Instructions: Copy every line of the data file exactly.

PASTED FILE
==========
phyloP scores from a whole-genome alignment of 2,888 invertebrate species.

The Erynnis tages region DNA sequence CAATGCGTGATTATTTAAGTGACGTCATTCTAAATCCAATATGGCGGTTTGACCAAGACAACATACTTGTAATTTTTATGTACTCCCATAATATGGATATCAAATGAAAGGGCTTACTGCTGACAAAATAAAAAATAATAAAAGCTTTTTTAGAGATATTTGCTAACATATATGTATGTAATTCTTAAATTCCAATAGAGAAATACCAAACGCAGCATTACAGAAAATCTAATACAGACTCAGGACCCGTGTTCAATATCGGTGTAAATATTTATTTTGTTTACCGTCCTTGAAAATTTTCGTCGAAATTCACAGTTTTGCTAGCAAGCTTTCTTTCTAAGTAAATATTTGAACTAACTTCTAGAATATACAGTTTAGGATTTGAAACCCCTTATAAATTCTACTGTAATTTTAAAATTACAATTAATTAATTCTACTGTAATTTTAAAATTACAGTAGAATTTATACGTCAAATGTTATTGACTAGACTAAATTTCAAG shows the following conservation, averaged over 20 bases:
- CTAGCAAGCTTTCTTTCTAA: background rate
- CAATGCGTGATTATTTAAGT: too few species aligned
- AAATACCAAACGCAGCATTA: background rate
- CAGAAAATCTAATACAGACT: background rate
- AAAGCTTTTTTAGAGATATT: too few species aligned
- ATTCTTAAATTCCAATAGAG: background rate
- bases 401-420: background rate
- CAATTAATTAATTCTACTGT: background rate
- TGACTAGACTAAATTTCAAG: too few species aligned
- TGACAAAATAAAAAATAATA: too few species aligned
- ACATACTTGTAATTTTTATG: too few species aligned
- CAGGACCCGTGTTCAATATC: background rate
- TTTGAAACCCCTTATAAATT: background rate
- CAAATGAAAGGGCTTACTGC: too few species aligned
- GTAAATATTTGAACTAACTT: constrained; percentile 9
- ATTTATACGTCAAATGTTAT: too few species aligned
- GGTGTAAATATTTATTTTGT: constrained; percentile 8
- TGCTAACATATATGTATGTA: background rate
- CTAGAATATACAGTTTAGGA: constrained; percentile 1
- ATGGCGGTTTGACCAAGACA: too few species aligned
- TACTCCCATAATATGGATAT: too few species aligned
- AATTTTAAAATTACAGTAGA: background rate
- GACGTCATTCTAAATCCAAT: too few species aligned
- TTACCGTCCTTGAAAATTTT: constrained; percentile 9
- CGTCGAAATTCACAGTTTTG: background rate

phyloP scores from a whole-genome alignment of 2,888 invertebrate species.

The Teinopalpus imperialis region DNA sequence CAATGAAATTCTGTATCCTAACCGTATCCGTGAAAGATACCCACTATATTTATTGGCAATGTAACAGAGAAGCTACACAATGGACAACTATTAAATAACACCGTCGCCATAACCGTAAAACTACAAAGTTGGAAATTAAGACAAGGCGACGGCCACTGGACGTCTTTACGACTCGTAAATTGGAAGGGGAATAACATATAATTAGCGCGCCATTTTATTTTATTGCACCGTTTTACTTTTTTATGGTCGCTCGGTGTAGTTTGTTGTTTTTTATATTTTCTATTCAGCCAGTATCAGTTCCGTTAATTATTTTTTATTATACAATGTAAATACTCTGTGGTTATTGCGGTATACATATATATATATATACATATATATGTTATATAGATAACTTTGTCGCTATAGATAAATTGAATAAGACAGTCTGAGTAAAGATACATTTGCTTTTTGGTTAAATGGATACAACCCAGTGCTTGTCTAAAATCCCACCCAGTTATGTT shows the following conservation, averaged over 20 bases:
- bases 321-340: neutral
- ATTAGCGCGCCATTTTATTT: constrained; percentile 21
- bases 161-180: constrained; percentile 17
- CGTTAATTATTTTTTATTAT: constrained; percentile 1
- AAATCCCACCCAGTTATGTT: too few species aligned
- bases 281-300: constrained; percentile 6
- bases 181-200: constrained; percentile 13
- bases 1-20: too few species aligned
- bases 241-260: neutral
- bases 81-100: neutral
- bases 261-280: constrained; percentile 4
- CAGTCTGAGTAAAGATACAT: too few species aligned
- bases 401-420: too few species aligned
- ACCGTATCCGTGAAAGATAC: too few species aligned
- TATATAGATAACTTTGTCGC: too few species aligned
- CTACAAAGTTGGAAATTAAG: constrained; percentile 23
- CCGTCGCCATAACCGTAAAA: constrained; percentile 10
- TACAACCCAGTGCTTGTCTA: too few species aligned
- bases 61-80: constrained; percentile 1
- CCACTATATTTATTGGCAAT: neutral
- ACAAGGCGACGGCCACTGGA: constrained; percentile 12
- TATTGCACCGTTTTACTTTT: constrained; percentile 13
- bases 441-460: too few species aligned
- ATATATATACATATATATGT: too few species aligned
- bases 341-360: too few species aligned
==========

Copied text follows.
phyloP scores from a whole-genome alignment of 2,888 invertebrate species.

The Erynnis tages region DNA sequence CAATGCGTGATTATTTAAGTGACGTCATTCTAAATCCAATATGGCGGTTTGACCAAGACAACATACTTGTAATTTTTATGTACTCCCATAATATGGATATCAAATGAAAGGGCTTACTGCTGACAAAATAAAAAATAATAAAAGCTTTTTTAGAGATATTTGCTAACATATATGTATGTAATTCTTAAATTCCAATAGAGAAATACCAAACGCAGCATTACAGAAAATCTAATACAGACTCAGGACCCGTGTTCAATATCGGTGTAAATATTTATTTTGTTTACCGTCCTTGAAAATTTTCGTCGAAATTCACAGTTTTGCTAGCAAGCTTTCTTTCTAAGTAAATATTTGAACTAACTTCTAGAATATACAGTTTAGGATTTGAAACCCCTTATAAATTCTACTGTAATTTTAAAATTACAATTAATTAATTCTACTGTAATTTTAAAATTACAGTAGAATTTATACGTCAAATGTTATTGACTAGACTAAATTTCAAG shows the following conservation, averaged over 20 bases:
- CTAGCAAGCTTTCTTTCTAA: background rate
- CAATGCGTGATTATTTAAGT: too few species aligned
- AAATACCAAACGCAGCATTA: background rate
- CAGAAAATCTAATACAGACT: background rate
- AAAGCTTTTTTAGAGATATT: too few species aligned
- ATTCTTAAATTCCAATAGAG: background rate
- bases 401-420: background rate
- CAATTAATTAATTCTACTGT: background rate
- TGACTAGACTAAATTTCAAG: too few species aligned
- TGACAAAATAAAAAATAATA: too few species aligned
- ACATACTTGTAATTTTTATG: too few species aligned
- CAGGACCCGTGTTCAATATC: background rate
- TTTGAAACCCCTTATAAATT: background rate
- CAAATGAAAGGGCTTACTGC: too few species aligned
- GTAAATATTTGAACTAACTT: constrained; percentile 9
- ATTTATACGTCAAATGTTAT: too few species aligned
- GGTGTAAATATTTATTTTGT: constrained; percentile 8
- TGCTAACATATATGTATGTA: background rate
- CTAGAATATACAGTTTAGGA: constrained; percentile 1
- ATGGCGGTTTGACCAAGACA: too few species aligned
- TACTCCCATAATATGGATAT: too few species aligned
- AATTTTAAAATTACAGTAGA: background rate
- GACGTCATTCTAAATCCAAT: too few species aligned
- TTACCGTCCTTGAAAATTTT: constrained; percentile 9
- CGTCGAAATTCACAGTTTTG: background rate

phyloP scores from a whole-genome alignment of 2,888 invertebrate species.

The Teinopalpus imperialis region DNA sequence CAATGAAATTCTGTATCCTAACCGTATCCGTGAAAGATACCCACTATATTTATTGGCAATGTAACAGAGAAGCTACACAATGGACAACTATTAAATAACACCGTCGCCATAACCGTAAAACTACAAAGTTGGAAATTAAGACAAGGCGACGGCCACTGGACGTCTTTACGACTCGTAAATTGGAAGGGGAATAACATATAATTAGCGCGCCATTTTATTTTATTGCACCGTTTTACTTTTTTATGGTCGCTCGGTGTAGTTTGTTGTTTTTTATATTTTCTATTCAGCCAGTATCAGTTCCGTTAATTATTTTTTATTATACAATGTAAATACTCTGTGGTTATTGCGGTATACATATATATATATATACATATATATGTTATATAGATAACTTTGTCGCTATAGATAAATTGAATAAGACAGTCTGAGTAAAGATACATTTGCTTTTTGGTTAAATGGATACAACCCAGTGCTTGTCTAAAATCCCACCCAGTTATGTT shows the following conservation, averaged over 20 bases:
- bases 321-340: neutral
- ATTAGCGCGCCATTTTATTT: constrained; percentile 21
- bases 161-180: constrained; percentile 17
- CGTTAATTATTTTTTATTAT: constrained; percentile 1
- AAATCCCACCCAGTTATGTT: too few species aligned
- bases 281-300: constrained; percentile 6
- bases 181-200: constrained; percentile 13
- bases 1-20: too few species aligned
- bases 241-260: neutral
- bases 81-100: neutral
- bases 261-280: constrained; percentile 4
- CAGTCTGAGTAAAGATACAT: too few species aligned
- bases 401-420: too few species aligned
- ACCGTATCCGTGAAAGATAC: too few species aligned
- TATATAGATAACTTTGTCGC: too few species aligned
- CTACAAAGTTGGAAATTAAG: constrained; percentile 23
- CCGTCGCCATAACCGTAAAA: constrained; percentile 10
- TACAACCCAGTGCTTGTCTA: too few species aligned
- bases 61-80: constrained; percentile 1
- CCACTATATTTATTGGCAAT: neutral
- ACAAGGCGACGGCCACTGGA: constrained; percentile 12
- TATTGCACCGTTTTACTTTT: constrained; percentile 13
- bases 441-460: too few species aligned
- ATATATATACATATATATGT: too few species aligned
- bases 341-360: too few species aligned